How does my writing process work?
It's gotten a lot more formalized over the past three years.
I used to wing it by cobbling together cool character interaction scenes and action sequences that occurred to me pell-mell. This worked after a fashion, but I also painted myself into a lot of plot corners trying to connect those moments. The struggle to get out of having boxed myself in with lots of implausible character choices often sucked the joy right out of several nights worth of writing.
Now I outline, then write a synopsis and character bios. After that, I review the preparatory material and write a timeline.
At first there wasn't a whole lot of fun in this. Aside from the character building and some setting notes, it felt like homework. However, the more times I've done it, the more I've come to enjoy the prep work. Writing the outline is still very much an act of storytelling. At the same time, it also frees me from all the immediate distractions of constructing a scene. That lets me focus on the overall story I'm tying to get across. Also, since I'm not trying to shoehorn characters into the next "awesome" scene that I imagined in isolation, there's a lot less pressure to impose unrealistic choices on them.
It's also turned out that the timeline, outline, and the character bios provide a lot of inspiration for scenes that need to be written in order to make the plot happen. Both the oh cool stuff and the kind of minutia that comes from taking the time to think about the characters and their relationship with each other and the setting. That in turn lends itself to pulling off the kind of cinematic moments that generate plot tension and set up events one, or two, or three scenes down the road.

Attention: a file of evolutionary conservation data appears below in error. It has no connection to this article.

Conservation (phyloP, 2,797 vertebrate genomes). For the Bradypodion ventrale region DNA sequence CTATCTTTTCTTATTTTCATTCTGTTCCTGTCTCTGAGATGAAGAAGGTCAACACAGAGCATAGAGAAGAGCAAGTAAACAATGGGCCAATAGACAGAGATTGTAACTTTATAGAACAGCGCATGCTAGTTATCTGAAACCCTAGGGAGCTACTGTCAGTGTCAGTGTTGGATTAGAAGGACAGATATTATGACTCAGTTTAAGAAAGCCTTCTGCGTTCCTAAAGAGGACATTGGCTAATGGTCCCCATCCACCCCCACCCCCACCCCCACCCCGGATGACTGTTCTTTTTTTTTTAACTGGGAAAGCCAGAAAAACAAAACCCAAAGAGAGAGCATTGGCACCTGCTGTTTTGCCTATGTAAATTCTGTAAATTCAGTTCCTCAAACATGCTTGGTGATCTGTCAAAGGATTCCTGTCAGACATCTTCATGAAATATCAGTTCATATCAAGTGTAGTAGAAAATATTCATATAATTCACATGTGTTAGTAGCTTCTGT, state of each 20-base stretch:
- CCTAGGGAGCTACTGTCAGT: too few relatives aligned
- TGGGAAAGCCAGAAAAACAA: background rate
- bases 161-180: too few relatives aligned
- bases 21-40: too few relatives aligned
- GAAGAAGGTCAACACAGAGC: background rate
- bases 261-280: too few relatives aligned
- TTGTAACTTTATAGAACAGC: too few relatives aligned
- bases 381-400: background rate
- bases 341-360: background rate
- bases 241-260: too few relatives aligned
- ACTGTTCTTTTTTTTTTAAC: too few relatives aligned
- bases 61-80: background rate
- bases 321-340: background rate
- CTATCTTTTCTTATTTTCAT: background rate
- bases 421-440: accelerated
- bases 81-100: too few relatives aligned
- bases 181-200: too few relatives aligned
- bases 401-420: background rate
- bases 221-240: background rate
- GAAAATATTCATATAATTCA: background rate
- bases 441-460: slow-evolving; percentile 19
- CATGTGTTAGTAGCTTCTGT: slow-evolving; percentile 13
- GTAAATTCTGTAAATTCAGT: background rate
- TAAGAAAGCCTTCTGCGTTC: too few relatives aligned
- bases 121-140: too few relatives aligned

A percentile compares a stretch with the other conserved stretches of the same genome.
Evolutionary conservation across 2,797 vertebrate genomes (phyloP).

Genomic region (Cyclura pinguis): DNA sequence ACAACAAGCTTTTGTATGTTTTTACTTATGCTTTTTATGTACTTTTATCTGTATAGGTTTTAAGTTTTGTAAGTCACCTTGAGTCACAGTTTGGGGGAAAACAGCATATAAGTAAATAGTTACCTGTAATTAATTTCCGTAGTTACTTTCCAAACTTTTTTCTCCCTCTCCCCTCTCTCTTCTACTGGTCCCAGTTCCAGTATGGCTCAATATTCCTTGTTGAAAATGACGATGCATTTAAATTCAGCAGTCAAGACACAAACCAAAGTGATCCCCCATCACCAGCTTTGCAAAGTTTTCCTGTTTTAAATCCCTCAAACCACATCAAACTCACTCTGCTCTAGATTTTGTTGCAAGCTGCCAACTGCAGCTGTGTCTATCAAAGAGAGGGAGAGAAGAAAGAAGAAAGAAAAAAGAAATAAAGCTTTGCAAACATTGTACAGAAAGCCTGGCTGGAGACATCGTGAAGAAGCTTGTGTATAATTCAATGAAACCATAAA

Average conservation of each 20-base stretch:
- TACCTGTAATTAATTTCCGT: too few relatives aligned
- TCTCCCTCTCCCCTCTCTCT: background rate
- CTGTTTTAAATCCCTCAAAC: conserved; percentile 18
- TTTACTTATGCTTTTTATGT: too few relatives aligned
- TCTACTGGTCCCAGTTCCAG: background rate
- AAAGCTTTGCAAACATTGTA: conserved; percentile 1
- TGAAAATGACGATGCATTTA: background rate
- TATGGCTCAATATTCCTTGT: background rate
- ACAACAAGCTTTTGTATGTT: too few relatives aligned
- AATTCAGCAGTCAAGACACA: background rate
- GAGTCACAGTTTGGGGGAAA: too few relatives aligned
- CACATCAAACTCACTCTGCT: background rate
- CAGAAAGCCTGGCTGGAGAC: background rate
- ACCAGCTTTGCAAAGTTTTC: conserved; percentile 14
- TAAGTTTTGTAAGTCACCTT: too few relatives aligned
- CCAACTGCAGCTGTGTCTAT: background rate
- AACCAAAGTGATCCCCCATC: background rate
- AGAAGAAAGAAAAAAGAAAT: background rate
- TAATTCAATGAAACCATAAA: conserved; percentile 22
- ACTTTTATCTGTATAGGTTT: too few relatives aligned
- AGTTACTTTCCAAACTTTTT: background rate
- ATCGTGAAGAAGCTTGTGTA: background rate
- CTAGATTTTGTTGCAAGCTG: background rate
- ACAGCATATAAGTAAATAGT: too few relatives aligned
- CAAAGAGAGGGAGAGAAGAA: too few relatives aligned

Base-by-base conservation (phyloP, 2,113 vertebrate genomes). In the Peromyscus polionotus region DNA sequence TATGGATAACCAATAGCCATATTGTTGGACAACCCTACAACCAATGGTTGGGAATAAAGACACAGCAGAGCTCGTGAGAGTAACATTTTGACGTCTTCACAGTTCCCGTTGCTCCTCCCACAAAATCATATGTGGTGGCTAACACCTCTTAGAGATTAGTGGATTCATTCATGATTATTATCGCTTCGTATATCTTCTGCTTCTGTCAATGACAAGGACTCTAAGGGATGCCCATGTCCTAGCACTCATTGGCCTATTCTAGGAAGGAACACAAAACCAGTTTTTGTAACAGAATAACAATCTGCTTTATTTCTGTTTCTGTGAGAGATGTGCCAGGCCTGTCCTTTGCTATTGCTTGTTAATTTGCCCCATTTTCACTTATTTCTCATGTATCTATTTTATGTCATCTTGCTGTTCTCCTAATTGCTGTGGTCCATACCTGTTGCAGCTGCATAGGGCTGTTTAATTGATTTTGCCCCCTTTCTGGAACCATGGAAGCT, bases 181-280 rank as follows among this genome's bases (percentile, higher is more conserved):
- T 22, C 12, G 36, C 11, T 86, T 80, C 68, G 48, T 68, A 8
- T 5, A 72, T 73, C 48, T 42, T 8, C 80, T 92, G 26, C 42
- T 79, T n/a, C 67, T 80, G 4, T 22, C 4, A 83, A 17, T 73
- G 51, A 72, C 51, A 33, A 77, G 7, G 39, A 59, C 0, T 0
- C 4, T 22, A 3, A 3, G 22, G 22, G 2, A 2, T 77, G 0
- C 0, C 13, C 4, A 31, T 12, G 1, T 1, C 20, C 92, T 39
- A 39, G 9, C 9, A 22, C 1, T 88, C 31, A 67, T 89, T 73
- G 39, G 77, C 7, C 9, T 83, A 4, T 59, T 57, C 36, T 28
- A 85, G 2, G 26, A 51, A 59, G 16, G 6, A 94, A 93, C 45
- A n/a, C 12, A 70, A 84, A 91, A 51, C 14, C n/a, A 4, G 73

Over all it's a hell of a lot more holistic than the winging it approach. Of course, your mileage may vary, there's no disputing tastes, what works for me might not not float a boat for you.
On a blog tour you're supposed to end by tagging others who will do the next round of posts. However, since as mentioned above, this isn't really my thing - and me being a rebel and all - I will redirect you back toward the awesome Mr. Nelson, who writes amazing characters, horror, and diesel punk. And whom I fully expect to find one day laughing atop Stephen King's grave as the next crown prince of dark mind-fuck cool stories.
Christopher S. Nelson
Sergeant First Class Nelson has served two combat tours in Iraq, played rocket roulette with the insurgencies, and speaks enough Español, Hongul, and Deutsch to order take-out on two continents. His work has appeared in US- and Canadian-based e-zines and printed anthologies. He loves metal, jazz, swing, pop art, old cars, and anything Americana.
He has an aversion to owls. Find him at: www.nelsoncs.com